South St. Louis County News

St. Louis Call Newspapers

South St. Louis County News

St. Louis Call Newspapers

South St. Louis County News

St. Louis Call Newspapers

Lindbergh’s 5,851 enrollment highest since ’81-’82 school year, board told

Lindbergh now experiencing a sharp spike in enrollment

Lindbergh Schools’ current enrollment of nearly 6,000 students is the most since the 1981-1982 school year, Assistant Superintendent of Personnel Services Rick Francis recently told the Board of Education.

The district’s total enrollment increased by 145 students to 5,851 this September from 5,706 in September 2010, according to Francis, who said, “… So we’re inching ever closer to that 6,000 mark.”

The district’s current enrollment of 5,851 is the most since the 1981-1982 school year when 6,111 students were enrolled in Lindbergh schools.

“… Of course, at that time we were declining (in enrollment) and this time, we’re headed in the other direction,” Francis said, adding that he had reviewed enrollment numbers dating back to 1970 when current Board of Education President Vic Lenz was employed by the district.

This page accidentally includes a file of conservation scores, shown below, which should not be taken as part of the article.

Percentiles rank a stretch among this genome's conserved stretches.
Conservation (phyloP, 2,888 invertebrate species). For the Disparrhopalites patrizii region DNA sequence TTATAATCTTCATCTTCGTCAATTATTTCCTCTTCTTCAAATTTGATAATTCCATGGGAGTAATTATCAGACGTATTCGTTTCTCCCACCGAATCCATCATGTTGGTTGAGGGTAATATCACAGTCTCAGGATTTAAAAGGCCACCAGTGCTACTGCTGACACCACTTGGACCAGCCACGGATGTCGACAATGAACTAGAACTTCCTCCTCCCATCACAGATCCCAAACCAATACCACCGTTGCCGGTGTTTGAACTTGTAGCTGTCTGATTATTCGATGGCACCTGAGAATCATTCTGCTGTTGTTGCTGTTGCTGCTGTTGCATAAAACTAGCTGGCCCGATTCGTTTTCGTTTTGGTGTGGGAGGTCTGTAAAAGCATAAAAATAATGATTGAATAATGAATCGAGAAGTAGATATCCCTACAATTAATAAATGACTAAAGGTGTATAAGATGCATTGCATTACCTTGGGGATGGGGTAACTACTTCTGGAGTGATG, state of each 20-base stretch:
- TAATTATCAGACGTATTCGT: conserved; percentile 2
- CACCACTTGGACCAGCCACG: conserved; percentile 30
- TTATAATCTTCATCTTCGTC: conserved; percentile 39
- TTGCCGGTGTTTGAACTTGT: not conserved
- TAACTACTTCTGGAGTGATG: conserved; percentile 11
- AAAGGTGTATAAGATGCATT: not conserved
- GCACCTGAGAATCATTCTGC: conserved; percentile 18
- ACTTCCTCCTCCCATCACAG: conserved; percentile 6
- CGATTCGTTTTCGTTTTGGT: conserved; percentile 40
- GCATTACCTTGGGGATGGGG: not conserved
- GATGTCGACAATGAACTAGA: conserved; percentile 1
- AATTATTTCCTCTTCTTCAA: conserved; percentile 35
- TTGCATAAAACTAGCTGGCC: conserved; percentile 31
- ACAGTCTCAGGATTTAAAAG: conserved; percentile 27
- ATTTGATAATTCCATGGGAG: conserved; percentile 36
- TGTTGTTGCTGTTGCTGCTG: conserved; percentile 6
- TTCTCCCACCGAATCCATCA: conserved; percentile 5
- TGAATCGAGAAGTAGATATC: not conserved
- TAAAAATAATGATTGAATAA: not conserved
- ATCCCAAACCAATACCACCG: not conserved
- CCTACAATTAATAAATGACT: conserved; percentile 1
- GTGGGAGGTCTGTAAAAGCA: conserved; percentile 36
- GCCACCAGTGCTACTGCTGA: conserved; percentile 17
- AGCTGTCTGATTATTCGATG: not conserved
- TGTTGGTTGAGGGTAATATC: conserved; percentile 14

“… This increase of 145 students is the third-highest one-year enrollment increase only topped by 1996 and 2004 where there were increases of 148 students in those two years,” Francis said at the Oct. 11 Board of Education meeting. “And it’s probably coincidental, but when you think about ’96, 2004, 2012, all three of these highest one-year enrollments are eight years apart. History does repeat itself, I guess.”

From September 2010 to this September, the district’s elementary residential enrollment increased to 2,426 from 2,325, which Francis termed “aggressive growth.”

“Our elementary residential enrollment increase was 101 students, which is aggressive growth,” he said. “We find that we have 46 more kindergarten students this year — 396 — compared to our last four-year average of 350. So 46 more kindergarten students were on our doorstep in August.”

In a memorandum to Superintendent Jim Simpson, Francis wrote that elementary residential enrollment has increased by 251 students over the past five years — an average of 50 students per year.

“With no VICC (Voluntary Interdistrict Choice Corp.) students in the elementary buildings to offset the residential increases, this equates to two to three classrooms per year,” Francis wrote.